Essays Written for The Plantation News

I wrote essays for The Plantation News, our family newspaper, between 1983 and 2003. Some essays recorded actual events, while others were humor, satire or fiction. The Plantation News transitioned from paper to blog and continues online here.


National Geographic, October 1992, in the article, “The Bolshevik Revolution”, mentions that in 1918 when the Russian royal family was murdered, rumors persisted that perhaps “Alexis and his younger sister, Anastasia… survived the regicide.” During the rest of this century, several women have claimed to be The Anastasia, movies were made of some of them, and NOVA on PBS examined the claims of one Anna Anderson who lived in Charlottesville, Virginia. I met this woman.

I wish I could say that some old flame burnt in her eyes, or that she carried herself with royal bearing, or that the aura of a tsarina surrounded her. Not! She was just a very old, wrinkly, poor woman. Several times, Mr. Maughnahan, her husband, (the new tzar?), came into Kinko’s to photocopy old torn scraps of browning newspapers and pages of musty books. They drove up in a dirty old pickup truck with dogs in the back and more dogs in the cab. Tall and thin Maughnahan would shake dirt from his worn clothes as he came in. The tsarina just sat hunched over in the cab, staring forward, in a fifteen-year-old yellowed white and green plaid wool coat, with a pink scarf tied around her yellowed gray-white hair. Those of us who recognized Romanov royalty just stared through the store’s plate glass window, not hearing the regal voice in her single animated action of admonishing the scruffy, almost wild dogs. Maughnahan would amble up to the counter, pay for his self-serve copies, and exit, starting the truck with a belch of oil and yelps of dogs diving onboard as the royal motor carriage rattled away.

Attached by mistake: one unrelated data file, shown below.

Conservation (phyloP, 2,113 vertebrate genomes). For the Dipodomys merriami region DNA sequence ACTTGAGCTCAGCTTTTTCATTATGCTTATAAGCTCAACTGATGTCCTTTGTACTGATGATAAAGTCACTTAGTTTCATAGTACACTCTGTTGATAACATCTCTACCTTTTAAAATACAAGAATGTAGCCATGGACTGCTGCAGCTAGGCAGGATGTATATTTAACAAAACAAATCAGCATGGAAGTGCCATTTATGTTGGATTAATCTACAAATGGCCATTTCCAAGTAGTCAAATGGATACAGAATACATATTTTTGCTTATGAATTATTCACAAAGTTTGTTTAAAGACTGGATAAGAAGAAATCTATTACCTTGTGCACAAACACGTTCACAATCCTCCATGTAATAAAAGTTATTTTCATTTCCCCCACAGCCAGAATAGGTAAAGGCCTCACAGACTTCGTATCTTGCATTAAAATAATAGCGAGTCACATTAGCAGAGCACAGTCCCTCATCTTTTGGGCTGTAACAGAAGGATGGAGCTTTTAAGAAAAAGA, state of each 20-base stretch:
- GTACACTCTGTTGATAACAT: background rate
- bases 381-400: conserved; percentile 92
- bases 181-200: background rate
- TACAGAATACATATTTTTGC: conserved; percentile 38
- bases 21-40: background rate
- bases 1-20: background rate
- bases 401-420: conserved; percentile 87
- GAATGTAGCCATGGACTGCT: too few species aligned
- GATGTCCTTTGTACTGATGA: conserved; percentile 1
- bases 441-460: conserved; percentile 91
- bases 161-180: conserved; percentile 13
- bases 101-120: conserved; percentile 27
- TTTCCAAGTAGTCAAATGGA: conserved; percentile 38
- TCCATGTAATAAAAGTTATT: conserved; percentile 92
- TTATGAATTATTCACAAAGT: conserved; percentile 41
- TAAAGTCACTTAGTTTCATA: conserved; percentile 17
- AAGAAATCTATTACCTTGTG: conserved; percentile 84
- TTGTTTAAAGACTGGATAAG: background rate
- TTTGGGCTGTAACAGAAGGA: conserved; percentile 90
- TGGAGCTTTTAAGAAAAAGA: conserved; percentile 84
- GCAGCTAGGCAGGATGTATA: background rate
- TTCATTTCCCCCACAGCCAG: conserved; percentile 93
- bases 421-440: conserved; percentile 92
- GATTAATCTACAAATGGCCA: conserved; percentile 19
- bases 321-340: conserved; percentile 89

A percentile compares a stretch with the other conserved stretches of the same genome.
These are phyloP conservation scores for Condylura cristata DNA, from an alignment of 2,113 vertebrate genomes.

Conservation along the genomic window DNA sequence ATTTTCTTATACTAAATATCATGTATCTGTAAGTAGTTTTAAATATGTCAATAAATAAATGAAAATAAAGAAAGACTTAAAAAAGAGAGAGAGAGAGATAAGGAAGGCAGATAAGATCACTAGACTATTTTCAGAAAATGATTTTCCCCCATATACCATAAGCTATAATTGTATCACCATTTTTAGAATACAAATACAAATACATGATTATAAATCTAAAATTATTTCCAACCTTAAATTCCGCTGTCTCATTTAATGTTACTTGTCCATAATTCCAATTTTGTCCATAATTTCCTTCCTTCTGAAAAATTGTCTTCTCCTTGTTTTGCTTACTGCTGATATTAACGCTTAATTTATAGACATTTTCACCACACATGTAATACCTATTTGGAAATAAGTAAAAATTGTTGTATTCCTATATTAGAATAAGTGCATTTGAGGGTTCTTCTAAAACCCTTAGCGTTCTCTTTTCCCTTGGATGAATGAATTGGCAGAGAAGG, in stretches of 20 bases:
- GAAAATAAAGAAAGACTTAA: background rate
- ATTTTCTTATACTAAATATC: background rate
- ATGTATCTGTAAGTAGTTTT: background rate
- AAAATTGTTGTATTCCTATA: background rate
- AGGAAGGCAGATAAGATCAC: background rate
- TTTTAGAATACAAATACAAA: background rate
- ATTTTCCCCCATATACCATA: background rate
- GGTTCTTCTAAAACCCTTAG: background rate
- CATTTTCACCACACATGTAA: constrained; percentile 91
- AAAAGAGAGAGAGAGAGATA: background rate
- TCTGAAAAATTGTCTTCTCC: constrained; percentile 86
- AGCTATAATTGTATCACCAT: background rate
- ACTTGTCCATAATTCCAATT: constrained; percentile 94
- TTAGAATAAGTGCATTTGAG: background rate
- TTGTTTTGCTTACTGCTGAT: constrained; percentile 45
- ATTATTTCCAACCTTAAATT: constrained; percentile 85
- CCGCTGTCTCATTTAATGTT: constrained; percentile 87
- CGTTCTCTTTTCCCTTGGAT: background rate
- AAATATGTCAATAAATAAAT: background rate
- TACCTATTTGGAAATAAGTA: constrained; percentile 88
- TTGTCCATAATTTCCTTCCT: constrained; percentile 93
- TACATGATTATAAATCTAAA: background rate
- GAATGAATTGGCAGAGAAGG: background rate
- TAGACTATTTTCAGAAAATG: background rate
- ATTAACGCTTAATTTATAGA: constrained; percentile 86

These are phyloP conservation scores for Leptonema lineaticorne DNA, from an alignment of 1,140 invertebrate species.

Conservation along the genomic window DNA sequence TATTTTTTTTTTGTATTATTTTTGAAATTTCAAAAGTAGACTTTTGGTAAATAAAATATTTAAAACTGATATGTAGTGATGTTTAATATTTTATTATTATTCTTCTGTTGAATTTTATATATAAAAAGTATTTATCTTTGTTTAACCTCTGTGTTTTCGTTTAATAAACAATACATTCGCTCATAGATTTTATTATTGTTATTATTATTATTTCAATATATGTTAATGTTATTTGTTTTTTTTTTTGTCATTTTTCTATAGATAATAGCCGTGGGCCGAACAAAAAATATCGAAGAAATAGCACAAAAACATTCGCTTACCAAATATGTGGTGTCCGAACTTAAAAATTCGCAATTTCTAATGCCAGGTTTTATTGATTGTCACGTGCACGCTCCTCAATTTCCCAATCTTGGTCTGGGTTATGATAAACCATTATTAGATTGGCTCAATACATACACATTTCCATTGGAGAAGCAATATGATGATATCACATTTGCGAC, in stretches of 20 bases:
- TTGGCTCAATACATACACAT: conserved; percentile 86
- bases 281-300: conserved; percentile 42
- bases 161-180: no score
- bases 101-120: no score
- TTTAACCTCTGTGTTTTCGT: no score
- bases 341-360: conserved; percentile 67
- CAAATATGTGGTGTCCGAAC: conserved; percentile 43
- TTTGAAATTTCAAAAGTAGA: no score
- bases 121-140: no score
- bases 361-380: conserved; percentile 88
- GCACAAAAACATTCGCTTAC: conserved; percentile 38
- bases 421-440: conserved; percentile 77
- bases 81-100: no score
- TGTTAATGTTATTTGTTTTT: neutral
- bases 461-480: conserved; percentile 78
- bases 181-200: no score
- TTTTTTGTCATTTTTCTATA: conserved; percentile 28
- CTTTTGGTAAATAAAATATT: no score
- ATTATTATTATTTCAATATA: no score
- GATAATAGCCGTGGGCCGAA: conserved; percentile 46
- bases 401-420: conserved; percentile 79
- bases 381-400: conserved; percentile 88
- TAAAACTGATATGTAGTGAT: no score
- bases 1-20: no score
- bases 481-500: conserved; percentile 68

The heirs to the throne of Russia lived six blocks away from me, in a small white house that really needed a paint job, in a yard that had never been tended. Trees and saplings, out of control hedges, and tall, nondescript weeds almost obscured the 40 year old royal hovel set not too far back from the road, overlooking the Colonnades of the University of Virginia. There was no organized lawngrass, and dog paths surrounded and crisscrossed the quarter acre eyesore. Next door to this palace my friend Judy rented a small, rickety, damp apartment in a row of six, making her a tenant of the last of the Romanov landlords. The rent was low, but the cockroaches were very bad. The palace’s hunting dogs roamed everywhere.

The royal couple appeared to never bathe. Neither had bought clothes in ten years. The pickup truck was older than that, and had never been washed. The exterior of the house was covered with grime and mildew. Sir Maughnahan and the tsarina herself had a molded smell that made you wrinkle your nose. Such is the aura of lost royalty.


Newer note: DNA testing has now revealed that Anna Anderson was not a Romanov at all.

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February 25, 2020
04:23:00 PM